In mobility policy making the model of the rational economic man still reigns. The model of commons however helps us to see humans as cooperative and connected helping us to develop new frameworks to understand mobility.
You are a homo economicus! At least, that is one of the key narratives of our mobility thinking. When traffic engineering was looking for ways to model individuals who travel from A to B in the 1960s, they looked at the mainstream economic theories of the time. These used a severe simplification of the human, a caricature if you will. Under certain very strict restrictions, the behaviour of humans could be captured by the ‘homo economicus’ or rational economic man. This pictures us as cold, rational, isolated, calculating individual who optimizes his own utility, or wealth. Since then, decades of research by economy scholars shows (1) the lack of the pure market conditions that are necessary for this; (2) the biases and heuristics that show our inability to behave as homo economicus and; (3) the destructive results of arranging the world along these principles.
But in mobility policy making, in our transportation models and in the public debate on traffic, this model of humans still reigns. We say ‘travel is a derived demand’, we say that ‘everybody aims for travel time savings’ and we talk about congestion every half an hour on every radio station. All the time! And when we see people as egoistic utility maximizers, we see every interaction as a conflict. And we design our public spaces as places where isolated individuals can optimize their utility by having minimal ‘conflicts’.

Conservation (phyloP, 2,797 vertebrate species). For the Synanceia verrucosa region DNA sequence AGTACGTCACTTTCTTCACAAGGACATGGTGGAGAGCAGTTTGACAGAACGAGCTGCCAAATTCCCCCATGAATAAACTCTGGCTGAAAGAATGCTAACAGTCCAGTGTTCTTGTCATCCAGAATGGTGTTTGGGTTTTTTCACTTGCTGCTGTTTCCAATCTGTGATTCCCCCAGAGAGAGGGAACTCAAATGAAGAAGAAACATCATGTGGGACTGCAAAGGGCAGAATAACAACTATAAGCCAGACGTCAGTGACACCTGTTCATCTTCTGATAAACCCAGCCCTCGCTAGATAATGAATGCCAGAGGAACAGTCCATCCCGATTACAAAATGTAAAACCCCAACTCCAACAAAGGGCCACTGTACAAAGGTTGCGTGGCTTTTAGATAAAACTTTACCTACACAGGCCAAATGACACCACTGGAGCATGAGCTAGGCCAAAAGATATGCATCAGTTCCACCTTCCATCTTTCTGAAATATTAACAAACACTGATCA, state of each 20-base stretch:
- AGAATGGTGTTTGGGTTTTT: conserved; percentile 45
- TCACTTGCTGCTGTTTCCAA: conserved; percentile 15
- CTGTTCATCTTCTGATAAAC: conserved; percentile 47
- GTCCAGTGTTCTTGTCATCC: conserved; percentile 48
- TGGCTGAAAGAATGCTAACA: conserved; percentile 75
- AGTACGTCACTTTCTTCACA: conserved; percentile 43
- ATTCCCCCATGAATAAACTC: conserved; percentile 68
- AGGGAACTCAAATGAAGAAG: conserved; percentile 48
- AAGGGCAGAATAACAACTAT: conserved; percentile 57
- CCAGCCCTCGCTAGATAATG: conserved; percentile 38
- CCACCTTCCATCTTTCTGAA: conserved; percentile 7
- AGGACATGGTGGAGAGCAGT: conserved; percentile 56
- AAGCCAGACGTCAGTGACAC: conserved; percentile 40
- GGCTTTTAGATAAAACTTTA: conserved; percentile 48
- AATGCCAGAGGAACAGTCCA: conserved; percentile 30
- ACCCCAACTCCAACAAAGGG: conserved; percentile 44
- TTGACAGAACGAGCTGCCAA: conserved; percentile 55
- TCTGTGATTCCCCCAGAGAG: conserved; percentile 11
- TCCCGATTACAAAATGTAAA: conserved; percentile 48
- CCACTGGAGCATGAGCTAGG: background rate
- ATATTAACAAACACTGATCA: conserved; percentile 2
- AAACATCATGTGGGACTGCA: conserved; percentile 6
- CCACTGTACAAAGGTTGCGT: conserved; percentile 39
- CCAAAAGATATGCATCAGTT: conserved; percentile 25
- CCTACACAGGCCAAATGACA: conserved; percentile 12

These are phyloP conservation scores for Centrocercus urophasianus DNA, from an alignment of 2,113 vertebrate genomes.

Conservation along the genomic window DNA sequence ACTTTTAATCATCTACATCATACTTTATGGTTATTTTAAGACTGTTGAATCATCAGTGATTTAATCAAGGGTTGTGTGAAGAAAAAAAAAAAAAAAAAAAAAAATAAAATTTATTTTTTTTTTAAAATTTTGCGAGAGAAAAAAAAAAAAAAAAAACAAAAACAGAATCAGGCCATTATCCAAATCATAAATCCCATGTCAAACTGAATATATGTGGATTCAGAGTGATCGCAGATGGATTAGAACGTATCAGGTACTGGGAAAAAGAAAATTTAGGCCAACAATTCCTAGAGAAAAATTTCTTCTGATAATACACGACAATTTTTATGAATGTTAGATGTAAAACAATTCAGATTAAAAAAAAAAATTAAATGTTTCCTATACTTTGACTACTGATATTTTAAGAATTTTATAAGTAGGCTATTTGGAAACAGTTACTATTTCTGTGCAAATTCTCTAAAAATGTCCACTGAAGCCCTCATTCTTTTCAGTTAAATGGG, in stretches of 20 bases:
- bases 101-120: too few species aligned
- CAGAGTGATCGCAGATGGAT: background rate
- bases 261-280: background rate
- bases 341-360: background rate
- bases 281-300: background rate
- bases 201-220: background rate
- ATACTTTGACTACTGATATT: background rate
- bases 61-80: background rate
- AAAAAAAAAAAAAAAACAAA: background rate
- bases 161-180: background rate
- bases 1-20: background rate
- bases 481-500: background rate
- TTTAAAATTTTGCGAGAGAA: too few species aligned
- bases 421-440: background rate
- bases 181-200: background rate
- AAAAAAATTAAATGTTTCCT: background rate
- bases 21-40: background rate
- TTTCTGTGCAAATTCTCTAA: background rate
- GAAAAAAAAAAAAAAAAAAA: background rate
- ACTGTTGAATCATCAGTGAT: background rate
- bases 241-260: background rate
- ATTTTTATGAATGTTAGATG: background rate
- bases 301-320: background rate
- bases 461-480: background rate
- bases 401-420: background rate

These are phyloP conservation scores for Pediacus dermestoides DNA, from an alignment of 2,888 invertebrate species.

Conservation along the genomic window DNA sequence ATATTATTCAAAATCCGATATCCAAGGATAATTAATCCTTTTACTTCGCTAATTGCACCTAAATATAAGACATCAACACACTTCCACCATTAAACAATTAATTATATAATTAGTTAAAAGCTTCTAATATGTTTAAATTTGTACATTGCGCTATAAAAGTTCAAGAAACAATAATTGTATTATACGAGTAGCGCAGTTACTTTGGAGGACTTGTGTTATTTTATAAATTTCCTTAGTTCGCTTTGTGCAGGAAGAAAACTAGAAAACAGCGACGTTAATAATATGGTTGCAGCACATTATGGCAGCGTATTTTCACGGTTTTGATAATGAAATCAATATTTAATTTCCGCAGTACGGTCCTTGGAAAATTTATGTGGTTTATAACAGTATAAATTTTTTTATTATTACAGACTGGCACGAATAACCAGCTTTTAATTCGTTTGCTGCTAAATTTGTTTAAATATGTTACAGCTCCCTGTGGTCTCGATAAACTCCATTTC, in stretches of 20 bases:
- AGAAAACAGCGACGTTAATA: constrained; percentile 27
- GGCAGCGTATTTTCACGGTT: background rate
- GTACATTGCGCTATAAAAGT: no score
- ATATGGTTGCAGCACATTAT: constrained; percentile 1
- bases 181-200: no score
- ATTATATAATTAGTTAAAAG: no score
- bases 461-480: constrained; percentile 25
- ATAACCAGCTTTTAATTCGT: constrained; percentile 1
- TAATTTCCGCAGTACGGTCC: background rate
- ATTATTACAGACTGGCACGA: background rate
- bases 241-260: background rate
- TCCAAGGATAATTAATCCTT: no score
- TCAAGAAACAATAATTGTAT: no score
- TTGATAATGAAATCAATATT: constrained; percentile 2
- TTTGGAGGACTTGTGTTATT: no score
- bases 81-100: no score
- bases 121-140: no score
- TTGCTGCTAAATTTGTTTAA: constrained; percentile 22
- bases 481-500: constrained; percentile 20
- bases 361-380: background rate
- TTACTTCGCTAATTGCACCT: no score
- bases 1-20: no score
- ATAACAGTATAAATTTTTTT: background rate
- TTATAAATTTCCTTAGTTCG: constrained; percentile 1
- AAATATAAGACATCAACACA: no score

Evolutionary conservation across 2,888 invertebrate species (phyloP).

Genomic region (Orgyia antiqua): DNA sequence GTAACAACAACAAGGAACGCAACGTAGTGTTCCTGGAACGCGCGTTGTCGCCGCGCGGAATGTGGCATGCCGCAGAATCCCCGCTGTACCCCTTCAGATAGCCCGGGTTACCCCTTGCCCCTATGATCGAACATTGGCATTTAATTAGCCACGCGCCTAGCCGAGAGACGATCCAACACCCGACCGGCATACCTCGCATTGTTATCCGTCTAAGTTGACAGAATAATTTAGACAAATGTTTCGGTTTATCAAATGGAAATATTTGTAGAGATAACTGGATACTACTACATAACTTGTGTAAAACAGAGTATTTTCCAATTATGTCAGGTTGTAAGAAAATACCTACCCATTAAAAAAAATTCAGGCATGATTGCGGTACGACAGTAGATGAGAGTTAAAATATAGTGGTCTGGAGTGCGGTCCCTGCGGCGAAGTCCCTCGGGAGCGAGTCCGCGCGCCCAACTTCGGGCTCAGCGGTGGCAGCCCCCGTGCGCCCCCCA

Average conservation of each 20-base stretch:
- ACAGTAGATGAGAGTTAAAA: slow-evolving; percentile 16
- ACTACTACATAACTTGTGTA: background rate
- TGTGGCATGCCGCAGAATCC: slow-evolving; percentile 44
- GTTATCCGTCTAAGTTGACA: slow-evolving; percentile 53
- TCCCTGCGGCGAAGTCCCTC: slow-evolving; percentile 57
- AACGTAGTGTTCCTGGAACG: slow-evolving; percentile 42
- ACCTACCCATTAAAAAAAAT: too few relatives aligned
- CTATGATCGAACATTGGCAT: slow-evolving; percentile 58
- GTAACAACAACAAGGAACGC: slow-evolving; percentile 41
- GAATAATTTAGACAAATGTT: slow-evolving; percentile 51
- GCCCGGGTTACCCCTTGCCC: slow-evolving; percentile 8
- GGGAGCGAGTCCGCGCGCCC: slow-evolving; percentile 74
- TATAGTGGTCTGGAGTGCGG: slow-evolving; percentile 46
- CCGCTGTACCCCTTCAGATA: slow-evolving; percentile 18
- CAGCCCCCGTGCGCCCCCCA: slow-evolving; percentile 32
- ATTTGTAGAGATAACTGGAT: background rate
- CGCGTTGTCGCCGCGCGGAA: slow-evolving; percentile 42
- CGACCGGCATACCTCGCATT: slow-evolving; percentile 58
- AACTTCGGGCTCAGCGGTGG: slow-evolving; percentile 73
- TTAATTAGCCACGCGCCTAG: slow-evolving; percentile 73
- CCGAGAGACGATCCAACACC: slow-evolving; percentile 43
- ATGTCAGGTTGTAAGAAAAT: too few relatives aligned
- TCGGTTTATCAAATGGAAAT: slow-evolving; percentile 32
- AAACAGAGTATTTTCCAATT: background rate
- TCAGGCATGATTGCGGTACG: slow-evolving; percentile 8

A new (or actually very old) and promising narrative from economics that is helping us to shift our understanding of human behaviour and avoid the destructive consequences is the commons or commoning. Essentially a way to re-understand how we can govern collective resources, this approach also helps us to see humans not as selfish and isolated, but as cooperative and connected. This can help us to develop new concepts and frameworks to understand mobility, new guidelines and models to design mobility systems, and new innovations that will shape radically different mobility futures. Read the whole paper here.
More to explore
There is an urgent need to rethink our thinking about mobility. The current expectations on mobility innovations are often rooted in the advances in digital technology and are generally greeted with eager optimism. Unfortunately what is often overlooked are the unmet needs of humans and our planet. The Lab of Thought attempts to explain mobility from this standpoint, so we as individuals and as societies lessen our impact on the planet, now and in the future.